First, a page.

Operation over multi-mode fiber using a laser with narrow spectral bandwidth such as that required for short-wavelength operation (850 nm) at 10 Gb/s, or 1300 nm DFB lasers for a 4-wavelength WDM link operating at 2.5 Gb/s each, therefore is thought to be impossible due to modal noise. Although eliminating multi-mode fiber from consideration for 10 Gb/s operation is a possible solution, multi-mode fiber is preferred for backward compatibility with legacy LAN equipment.
It is therefore highly desirable to overcome the limitations cited above, and provide a stable fiber-optic link solution over multi-mode fiber, capable of operating at data rates on the order of 10 Gb/s for next-generation (10 Gigabit) Ethernet.
SUMMARY OF THE INVENTION
We have developed a method and apparatus for sending data at very high data rates (on the order of 10 Gb/s) over multi-mode fiber, for example within premise or local-area networks. According to our method Modal noise penalties in the multi-mode fiber optic link with mode selective losses and spectrally narrow sources such as single transverse mode Vertical Cavity, Surface Emitting Lasers (VCSELs) or DFB lasers are substantially eliminated using restricted center launch into the multi-mode fiber. Even in the presence of offset connectors, mode selective losses then remain small, and modal noise penalties are substantially reduced or minimized.
BRIEF DESCRIPTION OF THE DRAWINGS
FIG. 1 is a scatter plot showing Mode field diameter at the output of a 300-m piece of 50-μm multi-mode fiber with multiple offset connectors and various launch offsets;
FIG. 2 is a schematic diagram of a setup to measure DMD profiles of multi-mode fiber;
FIG. 3 is a graph showing the DMD impulse response for a new, high performance fiber;
FIG. 4 is a schematic diagram of a high performance multi-mode transmission system; and
FIG. 5 is a schematic diagram depicting an embodiment of the transmitter optics resulting in restricted launch conditions in accordance with the present invention.
DETAILED DESCRIPTION OF THE INVENTION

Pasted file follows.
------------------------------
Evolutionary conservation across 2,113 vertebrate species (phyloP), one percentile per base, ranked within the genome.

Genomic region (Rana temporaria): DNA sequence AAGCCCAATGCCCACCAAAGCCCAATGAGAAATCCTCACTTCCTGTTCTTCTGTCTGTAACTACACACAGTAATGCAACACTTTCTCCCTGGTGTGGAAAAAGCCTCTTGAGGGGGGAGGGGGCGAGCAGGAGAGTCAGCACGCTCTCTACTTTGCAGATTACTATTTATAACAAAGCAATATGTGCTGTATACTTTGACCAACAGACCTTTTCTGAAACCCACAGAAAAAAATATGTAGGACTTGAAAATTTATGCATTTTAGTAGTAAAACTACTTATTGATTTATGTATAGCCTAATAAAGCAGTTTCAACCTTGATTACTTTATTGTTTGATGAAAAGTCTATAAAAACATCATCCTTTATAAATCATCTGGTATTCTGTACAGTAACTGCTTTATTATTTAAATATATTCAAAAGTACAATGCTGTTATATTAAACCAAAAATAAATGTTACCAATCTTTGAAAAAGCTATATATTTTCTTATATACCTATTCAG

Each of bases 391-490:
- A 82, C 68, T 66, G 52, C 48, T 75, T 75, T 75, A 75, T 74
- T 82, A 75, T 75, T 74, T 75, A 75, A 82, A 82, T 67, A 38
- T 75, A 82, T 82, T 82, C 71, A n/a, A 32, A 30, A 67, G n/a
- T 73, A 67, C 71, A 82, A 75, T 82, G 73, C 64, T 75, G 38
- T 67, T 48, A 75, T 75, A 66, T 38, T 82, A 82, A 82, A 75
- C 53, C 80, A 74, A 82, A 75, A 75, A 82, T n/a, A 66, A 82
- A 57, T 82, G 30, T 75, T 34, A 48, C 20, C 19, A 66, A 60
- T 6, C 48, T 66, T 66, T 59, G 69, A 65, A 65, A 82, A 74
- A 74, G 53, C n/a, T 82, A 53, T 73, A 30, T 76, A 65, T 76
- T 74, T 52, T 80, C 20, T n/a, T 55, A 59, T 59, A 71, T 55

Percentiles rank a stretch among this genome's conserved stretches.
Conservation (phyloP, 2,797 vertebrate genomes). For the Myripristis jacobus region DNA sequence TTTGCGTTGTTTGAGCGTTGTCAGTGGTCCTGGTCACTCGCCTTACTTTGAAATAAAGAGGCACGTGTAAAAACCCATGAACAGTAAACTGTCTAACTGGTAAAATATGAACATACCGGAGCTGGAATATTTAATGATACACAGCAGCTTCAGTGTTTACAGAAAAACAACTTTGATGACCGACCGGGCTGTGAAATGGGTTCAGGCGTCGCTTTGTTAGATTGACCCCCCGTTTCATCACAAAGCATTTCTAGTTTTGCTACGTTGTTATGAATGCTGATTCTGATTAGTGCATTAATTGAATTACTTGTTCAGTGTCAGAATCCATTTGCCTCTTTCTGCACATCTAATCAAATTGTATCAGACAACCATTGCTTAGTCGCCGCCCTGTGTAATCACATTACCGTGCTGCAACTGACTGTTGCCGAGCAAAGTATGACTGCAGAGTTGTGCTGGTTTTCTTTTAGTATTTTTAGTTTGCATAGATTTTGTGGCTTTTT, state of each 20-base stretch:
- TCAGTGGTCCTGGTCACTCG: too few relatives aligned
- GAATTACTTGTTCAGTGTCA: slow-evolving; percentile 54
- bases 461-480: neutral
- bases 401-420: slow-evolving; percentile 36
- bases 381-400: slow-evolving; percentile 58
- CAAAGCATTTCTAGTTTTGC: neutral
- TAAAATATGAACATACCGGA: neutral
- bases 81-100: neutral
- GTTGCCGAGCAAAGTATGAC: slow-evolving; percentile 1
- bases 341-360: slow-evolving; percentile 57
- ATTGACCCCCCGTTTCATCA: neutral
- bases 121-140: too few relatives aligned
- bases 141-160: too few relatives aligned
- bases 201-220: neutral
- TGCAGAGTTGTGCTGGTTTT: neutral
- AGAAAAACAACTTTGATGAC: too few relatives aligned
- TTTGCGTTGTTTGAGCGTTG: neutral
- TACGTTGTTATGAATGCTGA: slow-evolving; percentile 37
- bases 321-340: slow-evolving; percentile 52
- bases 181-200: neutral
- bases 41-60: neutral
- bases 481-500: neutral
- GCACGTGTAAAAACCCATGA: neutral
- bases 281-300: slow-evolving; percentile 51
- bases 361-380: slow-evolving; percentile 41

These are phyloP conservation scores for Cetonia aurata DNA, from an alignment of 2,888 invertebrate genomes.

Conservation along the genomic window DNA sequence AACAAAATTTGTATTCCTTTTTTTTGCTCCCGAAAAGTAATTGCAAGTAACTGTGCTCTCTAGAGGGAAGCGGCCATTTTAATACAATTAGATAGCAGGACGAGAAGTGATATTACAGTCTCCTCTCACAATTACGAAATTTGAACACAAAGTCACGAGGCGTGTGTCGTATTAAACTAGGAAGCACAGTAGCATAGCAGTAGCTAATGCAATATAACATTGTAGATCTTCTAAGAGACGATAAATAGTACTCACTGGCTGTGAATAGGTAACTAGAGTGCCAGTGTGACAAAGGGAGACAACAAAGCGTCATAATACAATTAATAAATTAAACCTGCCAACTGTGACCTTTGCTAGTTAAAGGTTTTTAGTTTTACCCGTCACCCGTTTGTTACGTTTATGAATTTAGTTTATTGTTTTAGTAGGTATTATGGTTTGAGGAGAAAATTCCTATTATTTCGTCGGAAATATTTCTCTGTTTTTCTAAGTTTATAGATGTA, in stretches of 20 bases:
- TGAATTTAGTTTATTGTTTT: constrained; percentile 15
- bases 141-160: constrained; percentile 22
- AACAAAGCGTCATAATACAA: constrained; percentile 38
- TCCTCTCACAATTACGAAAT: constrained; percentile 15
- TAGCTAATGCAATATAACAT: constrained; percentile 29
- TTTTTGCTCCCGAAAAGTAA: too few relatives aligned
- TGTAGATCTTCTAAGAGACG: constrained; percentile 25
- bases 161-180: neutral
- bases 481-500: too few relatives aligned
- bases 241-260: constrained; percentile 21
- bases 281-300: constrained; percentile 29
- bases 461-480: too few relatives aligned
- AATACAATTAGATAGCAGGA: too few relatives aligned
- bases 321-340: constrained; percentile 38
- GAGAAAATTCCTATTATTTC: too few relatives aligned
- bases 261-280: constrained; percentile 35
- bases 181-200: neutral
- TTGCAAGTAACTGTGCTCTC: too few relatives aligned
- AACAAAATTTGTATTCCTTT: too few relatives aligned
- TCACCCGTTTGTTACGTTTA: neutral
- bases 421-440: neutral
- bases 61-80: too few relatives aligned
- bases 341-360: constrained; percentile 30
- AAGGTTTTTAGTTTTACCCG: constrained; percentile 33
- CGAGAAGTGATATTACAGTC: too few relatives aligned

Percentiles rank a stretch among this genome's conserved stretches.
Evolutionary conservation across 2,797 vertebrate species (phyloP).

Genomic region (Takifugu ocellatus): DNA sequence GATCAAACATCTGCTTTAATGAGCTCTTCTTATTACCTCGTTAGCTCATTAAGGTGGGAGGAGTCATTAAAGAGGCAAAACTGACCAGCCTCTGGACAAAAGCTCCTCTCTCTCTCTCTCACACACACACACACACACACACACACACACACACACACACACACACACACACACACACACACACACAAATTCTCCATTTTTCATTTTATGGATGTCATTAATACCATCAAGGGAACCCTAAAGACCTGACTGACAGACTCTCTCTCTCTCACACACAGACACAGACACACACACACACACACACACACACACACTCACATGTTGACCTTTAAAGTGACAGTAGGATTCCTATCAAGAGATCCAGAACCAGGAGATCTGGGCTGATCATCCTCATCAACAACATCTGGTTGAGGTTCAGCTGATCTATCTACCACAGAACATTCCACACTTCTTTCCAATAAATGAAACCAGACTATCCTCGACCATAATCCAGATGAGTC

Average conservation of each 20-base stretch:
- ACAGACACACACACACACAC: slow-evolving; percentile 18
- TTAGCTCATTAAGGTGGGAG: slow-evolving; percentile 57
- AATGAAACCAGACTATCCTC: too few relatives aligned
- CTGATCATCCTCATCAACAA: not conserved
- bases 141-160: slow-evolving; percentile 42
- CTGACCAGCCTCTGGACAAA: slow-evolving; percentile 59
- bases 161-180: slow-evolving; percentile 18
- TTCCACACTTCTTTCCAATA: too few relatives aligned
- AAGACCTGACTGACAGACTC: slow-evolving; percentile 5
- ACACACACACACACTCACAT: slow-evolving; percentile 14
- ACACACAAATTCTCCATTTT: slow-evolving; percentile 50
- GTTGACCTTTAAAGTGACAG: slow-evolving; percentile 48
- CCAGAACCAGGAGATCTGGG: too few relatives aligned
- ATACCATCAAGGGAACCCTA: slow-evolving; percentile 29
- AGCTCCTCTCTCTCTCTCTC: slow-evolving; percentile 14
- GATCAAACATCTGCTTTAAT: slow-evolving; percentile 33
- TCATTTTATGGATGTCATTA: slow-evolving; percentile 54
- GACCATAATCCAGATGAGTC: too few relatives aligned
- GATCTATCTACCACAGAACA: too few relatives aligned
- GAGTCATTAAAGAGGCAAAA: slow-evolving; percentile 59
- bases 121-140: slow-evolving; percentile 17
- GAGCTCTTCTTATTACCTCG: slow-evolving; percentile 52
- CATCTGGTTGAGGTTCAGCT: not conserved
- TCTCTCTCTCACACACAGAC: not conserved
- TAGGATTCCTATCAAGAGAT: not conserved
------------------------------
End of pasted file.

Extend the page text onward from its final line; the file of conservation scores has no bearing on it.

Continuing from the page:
Today's multi-mode fibers have very limited mode mixing between mode groups, so that over distances of a few hundred meters, spreading of the light distribution within the fiber is limited. With reference now to FIG. 1, there it shows in graphical form the mode field diameter (defined as the point where the intensity drops to 1/e2) within the fiber at the output of several 300-m long 50 μm multi-mode fibers, for different offset launch conditions. In each case, light is launched from a single-mode laser source at 850 nm into the multi-mode fiber, using a single-mode patch cord. The light stays well confined in the center of the fiber (within ˜60% of the core diameter) for source offsets up to 6.25 μm and up to five 6.25 μm offset fiber connections. A 6.25 micron offset corresponds to 0.32 dB overfilled connection loss for 62.5 micron fiber or 0.45 dB overfill loss for 50 micron fiber.
As a consequence, no substantial mode selective losses are expected as long as the laser is launched within 6.25 μm of the fiber center. Such large tolerances in launch conditions are compatible with low-cost multi-mode fiber packaging. This mode of operation has not been considered previously because of the large differential mode delay between the center mode and low order mode groups excited under such launch conditions in fibers that are on the market today. Fortunately, however, with improved fiber manufacturing techniques, the index profile of the fiber can be controlled much more accurately, and the center dip can be substantially eliminated.